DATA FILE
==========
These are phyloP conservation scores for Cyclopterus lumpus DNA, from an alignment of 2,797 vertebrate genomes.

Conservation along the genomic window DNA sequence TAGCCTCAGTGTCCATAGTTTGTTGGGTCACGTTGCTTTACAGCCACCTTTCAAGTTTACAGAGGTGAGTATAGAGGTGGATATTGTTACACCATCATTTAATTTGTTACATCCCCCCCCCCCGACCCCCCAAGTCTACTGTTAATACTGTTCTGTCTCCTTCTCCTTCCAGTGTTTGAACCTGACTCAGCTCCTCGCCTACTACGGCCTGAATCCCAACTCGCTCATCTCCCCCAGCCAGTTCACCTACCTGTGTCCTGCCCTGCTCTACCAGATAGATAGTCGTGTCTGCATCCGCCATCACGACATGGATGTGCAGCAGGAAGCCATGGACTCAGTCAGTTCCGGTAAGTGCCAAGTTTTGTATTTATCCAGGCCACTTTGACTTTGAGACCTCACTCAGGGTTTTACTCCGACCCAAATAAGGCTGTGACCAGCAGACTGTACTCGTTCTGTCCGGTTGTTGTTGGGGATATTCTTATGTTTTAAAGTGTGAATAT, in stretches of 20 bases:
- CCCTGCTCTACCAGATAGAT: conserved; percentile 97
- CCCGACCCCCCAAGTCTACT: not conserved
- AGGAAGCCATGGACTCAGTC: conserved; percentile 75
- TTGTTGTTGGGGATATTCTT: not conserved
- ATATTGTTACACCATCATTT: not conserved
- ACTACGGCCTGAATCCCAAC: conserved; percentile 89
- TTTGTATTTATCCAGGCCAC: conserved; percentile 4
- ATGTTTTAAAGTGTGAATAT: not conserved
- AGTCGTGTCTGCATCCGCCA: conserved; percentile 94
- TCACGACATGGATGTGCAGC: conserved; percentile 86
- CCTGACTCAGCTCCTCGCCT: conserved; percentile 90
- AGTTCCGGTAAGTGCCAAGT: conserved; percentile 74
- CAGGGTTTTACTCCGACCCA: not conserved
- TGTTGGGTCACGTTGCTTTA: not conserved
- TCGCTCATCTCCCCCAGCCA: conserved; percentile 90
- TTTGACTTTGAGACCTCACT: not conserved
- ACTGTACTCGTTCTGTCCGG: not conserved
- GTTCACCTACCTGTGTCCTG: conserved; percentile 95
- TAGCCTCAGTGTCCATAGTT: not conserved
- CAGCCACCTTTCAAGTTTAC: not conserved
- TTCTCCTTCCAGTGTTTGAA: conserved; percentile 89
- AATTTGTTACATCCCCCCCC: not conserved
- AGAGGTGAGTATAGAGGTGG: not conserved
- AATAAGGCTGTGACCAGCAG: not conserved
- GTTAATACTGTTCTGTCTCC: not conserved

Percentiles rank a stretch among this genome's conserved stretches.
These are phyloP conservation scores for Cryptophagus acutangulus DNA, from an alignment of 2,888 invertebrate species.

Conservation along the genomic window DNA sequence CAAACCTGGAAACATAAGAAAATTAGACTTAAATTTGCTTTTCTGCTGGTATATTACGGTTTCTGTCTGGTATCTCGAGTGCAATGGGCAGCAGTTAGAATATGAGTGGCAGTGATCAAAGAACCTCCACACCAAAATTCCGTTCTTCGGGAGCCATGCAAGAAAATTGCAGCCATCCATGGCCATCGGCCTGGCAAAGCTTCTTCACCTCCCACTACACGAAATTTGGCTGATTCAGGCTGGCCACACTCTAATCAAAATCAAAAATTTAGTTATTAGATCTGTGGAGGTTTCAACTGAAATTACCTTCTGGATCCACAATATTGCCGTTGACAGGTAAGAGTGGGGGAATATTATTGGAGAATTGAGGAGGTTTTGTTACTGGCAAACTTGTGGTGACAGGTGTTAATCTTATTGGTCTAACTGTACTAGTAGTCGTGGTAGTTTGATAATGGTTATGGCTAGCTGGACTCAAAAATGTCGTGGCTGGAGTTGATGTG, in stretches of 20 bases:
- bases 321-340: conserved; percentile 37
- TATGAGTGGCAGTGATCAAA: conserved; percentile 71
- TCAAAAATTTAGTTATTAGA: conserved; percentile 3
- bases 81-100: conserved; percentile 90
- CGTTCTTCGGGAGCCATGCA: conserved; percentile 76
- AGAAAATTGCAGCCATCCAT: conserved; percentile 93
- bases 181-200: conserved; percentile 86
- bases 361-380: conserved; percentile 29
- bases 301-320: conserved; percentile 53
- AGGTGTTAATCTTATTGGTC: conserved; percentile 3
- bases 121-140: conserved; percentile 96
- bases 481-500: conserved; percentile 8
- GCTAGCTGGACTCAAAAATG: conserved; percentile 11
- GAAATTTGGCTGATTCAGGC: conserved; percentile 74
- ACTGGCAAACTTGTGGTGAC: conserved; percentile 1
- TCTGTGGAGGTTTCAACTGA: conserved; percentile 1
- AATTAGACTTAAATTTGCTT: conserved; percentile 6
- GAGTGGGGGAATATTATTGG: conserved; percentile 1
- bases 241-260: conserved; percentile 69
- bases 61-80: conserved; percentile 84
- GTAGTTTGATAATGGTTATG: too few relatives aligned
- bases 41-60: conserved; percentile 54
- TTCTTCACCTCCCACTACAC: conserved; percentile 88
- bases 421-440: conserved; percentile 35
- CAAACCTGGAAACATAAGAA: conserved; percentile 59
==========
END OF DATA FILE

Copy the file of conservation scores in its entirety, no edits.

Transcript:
These are phyloP conservation scores for Cyclopterus lumpus DNA, from an alignment of 2,797 vertebrate genomes.

Conservation along the genomic window DNA sequence TAGCCTCAGTGTCCATAGTTTGTTGGGTCACGTTGCTTTACAGCCACCTTTCAAGTTTACAGAGGTGAGTATAGAGGTGGATATTGTTACACCATCATTTAATTTGTTACATCCCCCCCCCCCGACCCCCCAAGTCTACTGTTAATACTGTTCTGTCTCCTTCTCCTTCCAGTGTTTGAACCTGACTCAGCTCCTCGCCTACTACGGCCTGAATCCCAACTCGCTCATCTCCCCCAGCCAGTTCACCTACCTGTGTCCTGCCCTGCTCTACCAGATAGATAGTCGTGTCTGCATCCGCCATCACGACATGGATGTGCAGCAGGAAGCCATGGACTCAGTCAGTTCCGGTAAGTGCCAAGTTTTGTATTTATCCAGGCCACTTTGACTTTGAGACCTCACTCAGGGTTTTACTCCGACCCAAATAAGGCTGTGACCAGCAGACTGTACTCGTTCTGTCCGGTTGTTGTTGGGGATATTCTTATGTTTTAAAGTGTGAATAT, in stretches of 20 bases:
- CCCTGCTCTACCAGATAGAT: conserved; percentile 97
- CCCGACCCCCCAAGTCTACT: not conserved
- AGGAAGCCATGGACTCAGTC: conserved; percentile 75
- TTGTTGTTGGGGATATTCTT: not conserved
- ATATTGTTACACCATCATTT: not conserved
- ACTACGGCCTGAATCCCAAC: conserved; percentile 89
- TTTGTATTTATCCAGGCCAC: conserved; percentile 4
- ATGTTTTAAAGTGTGAATAT: not conserved
- AGTCGTGTCTGCATCCGCCA: conserved; percentile 94
- TCACGACATGGATGTGCAGC: conserved; percentile 86
- CCTGACTCAGCTCCTCGCCT: conserved; percentile 90
- AGTTCCGGTAAGTGCCAAGT: conserved; percentile 74
- CAGGGTTTTACTCCGACCCA: not conserved
- TGTTGGGTCACGTTGCTTTA: not conserved
- TCGCTCATCTCCCCCAGCCA: conserved; percentile 90
- TTTGACTTTGAGACCTCACT: not conserved
- ACTGTACTCGTTCTGTCCGG: not conserved
- GTTCACCTACCTGTGTCCTG: conserved; percentile 95
- TAGCCTCAGTGTCCATAGTT: not conserved
- CAGCCACCTTTCAAGTTTAC: not conserved
- TTCTCCTTCCAGTGTTTGAA: conserved; percentile 89
- AATTTGTTACATCCCCCCCC: not conserved
- AGAGGTGAGTATAGAGGTGG: not conserved
- AATAAGGCTGTGACCAGCAG: not conserved
- GTTAATACTGTTCTGTCTCC: not conserved

Percentiles rank a stretch among this genome's conserved stretches.
These are phyloP conservation scores for Cryptophagus acutangulus DNA, from an alignment of 2,888 invertebrate species.

Conservation along the genomic window DNA sequence CAAACCTGGAAACATAAGAAAATTAGACTTAAATTTGCTTTTCTGCTGGTATATTACGGTTTCTGTCTGGTATCTCGAGTGCAATGGGCAGCAGTTAGAATATGAGTGGCAGTGATCAAAGAACCTCCACACCAAAATTCCGTTCTTCGGGAGCCATGCAAGAAAATTGCAGCCATCCATGGCCATCGGCCTGGCAAAGCTTCTTCACCTCCCACTACACGAAATTTGGCTGATTCAGGCTGGCCACACTCTAATCAAAATCAAAAATTTAGTTATTAGATCTGTGGAGGTTTCAACTGAAATTACCTTCTGGATCCACAATATTGCCGTTGACAGGTAAGAGTGGGGGAATATTATTGGAGAATTGAGGAGGTTTTGTTACTGGCAAACTTGTGGTGACAGGTGTTAATCTTATTGGTCTAACTGTACTAGTAGTCGTGGTAGTTTGATAATGGTTATGGCTAGCTGGACTCAAAAATGTCGTGGCTGGAGTTGATGTG, in stretches of 20 bases:
- bases 321-340: conserved; percentile 37
- TATGAGTGGCAGTGATCAAA: conserved; percentile 71
- TCAAAAATTTAGTTATTAGA: conserved; percentile 3
- bases 81-100: conserved; percentile 90
- CGTTCTTCGGGAGCCATGCA: conserved; percentile 76
- AGAAAATTGCAGCCATCCAT: conserved; percentile 93
- bases 181-200: conserved; percentile 86
- bases 361-380: conserved; percentile 29
- bases 301-320: conserved; percentile 53
- AGGTGTTAATCTTATTGGTC: conserved; percentile 3
- bases 121-140: conserved; percentile 96
- bases 481-500: conserved; percentile 8
- GCTAGCTGGACTCAAAAATG: conserved; percentile 11
- GAAATTTGGCTGATTCAGGC: conserved; percentile 74
- ACTGGCAAACTTGTGGTGAC: conserved; percentile 1
- TCTGTGGAGGTTTCAACTGA: conserved; percentile 1
- AATTAGACTTAAATTTGCTT: conserved; percentile 6
- GAGTGGGGGAATATTATTGG: conserved; percentile 1
- bases 241-260: conserved; percentile 69
- bases 61-80: conserved; percentile 84
- GTAGTTTGATAATGGTTATG: too few relatives aligned
- bases 41-60: conserved; percentile 54
- TTCTTCACCTCCCACTACAC: conserved; percentile 88
- bases 421-440: conserved; percentile 35
- CAAACCTGGAAACATAAGAA: conserved; percentile 59